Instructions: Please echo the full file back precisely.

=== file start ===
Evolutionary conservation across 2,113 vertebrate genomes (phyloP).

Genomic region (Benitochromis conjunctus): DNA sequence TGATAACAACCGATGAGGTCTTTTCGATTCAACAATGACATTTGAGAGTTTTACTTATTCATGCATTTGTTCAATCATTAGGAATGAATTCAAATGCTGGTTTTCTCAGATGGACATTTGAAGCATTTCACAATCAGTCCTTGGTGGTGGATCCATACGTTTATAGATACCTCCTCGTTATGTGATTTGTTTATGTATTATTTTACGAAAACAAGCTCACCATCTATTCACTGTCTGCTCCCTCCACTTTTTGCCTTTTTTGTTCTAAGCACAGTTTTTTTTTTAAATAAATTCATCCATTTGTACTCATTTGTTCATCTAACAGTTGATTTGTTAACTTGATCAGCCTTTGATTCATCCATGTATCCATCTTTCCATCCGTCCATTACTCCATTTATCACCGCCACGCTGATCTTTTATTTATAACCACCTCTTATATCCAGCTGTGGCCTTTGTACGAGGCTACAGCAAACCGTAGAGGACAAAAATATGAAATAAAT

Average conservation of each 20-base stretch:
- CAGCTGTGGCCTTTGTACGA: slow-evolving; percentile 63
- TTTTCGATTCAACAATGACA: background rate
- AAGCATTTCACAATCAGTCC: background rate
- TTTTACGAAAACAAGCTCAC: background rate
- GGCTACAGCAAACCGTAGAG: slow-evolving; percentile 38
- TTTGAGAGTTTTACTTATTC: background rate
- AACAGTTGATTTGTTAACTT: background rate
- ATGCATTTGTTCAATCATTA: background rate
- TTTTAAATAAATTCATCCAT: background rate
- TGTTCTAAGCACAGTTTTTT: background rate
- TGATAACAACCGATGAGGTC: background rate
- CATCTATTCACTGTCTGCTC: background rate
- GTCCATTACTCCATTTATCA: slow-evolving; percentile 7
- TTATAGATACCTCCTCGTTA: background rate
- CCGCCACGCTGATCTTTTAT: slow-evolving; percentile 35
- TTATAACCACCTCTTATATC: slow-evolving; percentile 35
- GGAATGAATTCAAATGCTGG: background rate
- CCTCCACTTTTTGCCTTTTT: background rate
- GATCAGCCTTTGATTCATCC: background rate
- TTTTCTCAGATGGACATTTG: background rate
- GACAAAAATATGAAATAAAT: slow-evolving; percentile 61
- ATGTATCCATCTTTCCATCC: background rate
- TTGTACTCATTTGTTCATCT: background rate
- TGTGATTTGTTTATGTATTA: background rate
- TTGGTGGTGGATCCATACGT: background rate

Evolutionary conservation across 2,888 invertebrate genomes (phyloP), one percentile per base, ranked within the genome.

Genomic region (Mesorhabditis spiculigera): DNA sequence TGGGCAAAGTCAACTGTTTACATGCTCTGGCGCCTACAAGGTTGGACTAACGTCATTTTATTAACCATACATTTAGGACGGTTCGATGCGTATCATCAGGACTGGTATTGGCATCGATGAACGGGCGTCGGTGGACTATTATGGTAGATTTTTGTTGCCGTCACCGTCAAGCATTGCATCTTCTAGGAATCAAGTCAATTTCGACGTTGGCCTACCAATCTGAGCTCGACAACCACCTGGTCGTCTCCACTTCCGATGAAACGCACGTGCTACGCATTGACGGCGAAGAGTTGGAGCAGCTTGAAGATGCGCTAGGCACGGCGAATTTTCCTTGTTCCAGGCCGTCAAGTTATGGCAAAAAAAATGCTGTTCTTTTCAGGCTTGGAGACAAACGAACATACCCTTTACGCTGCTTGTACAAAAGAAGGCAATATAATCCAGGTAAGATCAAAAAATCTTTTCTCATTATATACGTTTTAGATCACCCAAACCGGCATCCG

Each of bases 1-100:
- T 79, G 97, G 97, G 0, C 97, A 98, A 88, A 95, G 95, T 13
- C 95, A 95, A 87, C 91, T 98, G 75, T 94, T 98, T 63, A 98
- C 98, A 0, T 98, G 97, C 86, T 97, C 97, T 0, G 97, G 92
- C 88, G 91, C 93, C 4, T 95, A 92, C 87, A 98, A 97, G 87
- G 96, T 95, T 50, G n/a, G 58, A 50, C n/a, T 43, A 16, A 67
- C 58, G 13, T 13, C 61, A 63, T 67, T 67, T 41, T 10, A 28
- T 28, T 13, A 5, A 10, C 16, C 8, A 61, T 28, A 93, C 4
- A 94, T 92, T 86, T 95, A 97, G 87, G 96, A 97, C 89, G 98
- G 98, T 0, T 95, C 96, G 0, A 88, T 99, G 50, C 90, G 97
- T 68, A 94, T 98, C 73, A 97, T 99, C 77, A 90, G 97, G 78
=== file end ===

Evolutionary conservation across 2,113 vertebrate genomes (phyloP).

Genomic region (Benitochromis conjunctus): DNA sequence TGATAACAACCGATGAGGTCTTTTCGATTCAACAATGACATTTGAGAGTTTTACTTATTCATGCATTTGTTCAATCATTAGGAATGAATTCAAATGCTGGTTTTCTCAGATGGACATTTGAAGCATTTCACAATCAGTCCTTGGTGGTGGATCCATACGTTTATAGATACCTCCTCGTTATGTGATTTGTTTATGTATTATTTTACGAAAACAAGCTCACCATCTATTCACTGTCTGCTCCCTCCACTTTTTGCCTTTTTTGTTCTAAGCACAGTTTTTTTTTTAAATAAATTCATCCATTTGTACTCATTTGTTCATCTAACAGTTGATTTGTTAACTTGATCAGCCTTTGATTCATCCATGTATCCATCTTTCCATCCGTCCATTACTCCATTTATCACCGCCACGCTGATCTTTTATTTATAACCACCTCTTATATCCAGCTGTGGCCTTTGTACGAGGCTACAGCAAACCGTAGAGGACAAAAATATGAAATAAAT

Average conservation of each 20-base stretch:
- CAGCTGTGGCCTTTGTACGA: slow-evolving; percentile 63
- TTTTCGATTCAACAATGACA: background rate
- AAGCATTTCACAATCAGTCC: background rate
- TTTTACGAAAACAAGCTCAC: background rate
- GGCTACAGCAAACCGTAGAG: slow-evolving; percentile 38
- TTTGAGAGTTTTACTTATTC: background rate
- AACAGTTGATTTGTTAACTT: background rate
- ATGCATTTGTTCAATCATTA: background rate
- TTTTAAATAAATTCATCCAT: background rate
- TGTTCTAAGCACAGTTTTTT: background rate
- TGATAACAACCGATGAGGTC: background rate
- CATCTATTCACTGTCTGCTC: background rate
- GTCCATTACTCCATTTATCA: slow-evolving; percentile 7
- TTATAGATACCTCCTCGTTA: background rate
- CCGCCACGCTGATCTTTTAT: slow-evolving; percentile 35
- TTATAACCACCTCTTATATC: slow-evolving; percentile 35
- GGAATGAATTCAAATGCTGG: background rate
- CCTCCACTTTTTGCCTTTTT: background rate
- GATCAGCCTTTGATTCATCC: background rate
- TTTTCTCAGATGGACATTTG: background rate
- GACAAAAATATGAAATAAAT: slow-evolving; percentile 61
- ATGTATCCATCTTTCCATCC: background rate
- TTGTACTCATTTGTTCATCT: background rate
- TGTGATTTGTTTATGTATTA: background rate
- TTGGTGGTGGATCCATACGT: background rate

Evolutionary conservation across 2,888 invertebrate genomes (phyloP), one percentile per base, ranked within the genome.

Genomic region (Mesorhabditis spiculigera): DNA sequence TGGGCAAAGTCAACTGTTTACATGCTCTGGCGCCTACAAGGTTGGACTAACGTCATTTTATTAACCATACATTTAGGACGGTTCGATGCGTATCATCAGGACTGGTATTGGCATCGATGAACGGGCGTCGGTGGACTATTATGGTAGATTTTTGTTGCCGTCACCGTCAAGCATTGCATCTTCTAGGAATCAAGTCAATTTCGACGTTGGCCTACCAATCTGAGCTCGACAACCACCTGGTCGTCTCCACTTCCGATGAAACGCACGTGCTACGCATTGACGGCGAAGAGTTGGAGCAGCTTGAAGATGCGCTAGGCACGGCGAATTTTCCTTGTTCCAGGCCGTCAAGTTATGGCAAAAAAAATGCTGTTCTTTTCAGGCTTGGAGACAAACGAACATACCCTTTACGCTGCTTGTACAAAAGAAGGCAATATAATCCAGGTAAGATCAAAAAATCTTTTCTCATTATATACGTTTTAGATCACCCAAACCGGCATCCG

Each of bases 1-100:
- T 79, G 97, G 97, G 0, C 97, A 98, A 88, A 95, G 95, T 13
- C 95, A 95, A 87, C 91, T 98, G 75, T 94, T 98, T 63, A 98
- C 98, A 0, T 98, G 97, C 86, T 97, C 97, T 0, G 97, G 92
- C 88, G 91, C 93, C 4, T 95, A 92, C 87, A 98, A 97, G 87
- G 96, T 95, T 50, G n/a, G 58, A 50, C n/a, T 43, A 16, A 67
- C 58, G 13, T 13, C 61, A 63, T 67, T 67, T 41, T 10, A 28
- T 28, T 13, A 5, A 10, C 16, C 8, A 61, T 28, A 93, C 4
- A 94, T 92, T 86, T 95, A 97, G 87, G 96, A 97, C 89, G 98
- G 98, T 0, T 95, C 96, G 0, A 88, T 99, G 50, C 90, G 97
- T 68, A 94, T 98, C 73, A 97, T 99, C 77, A 90, G 97, G 78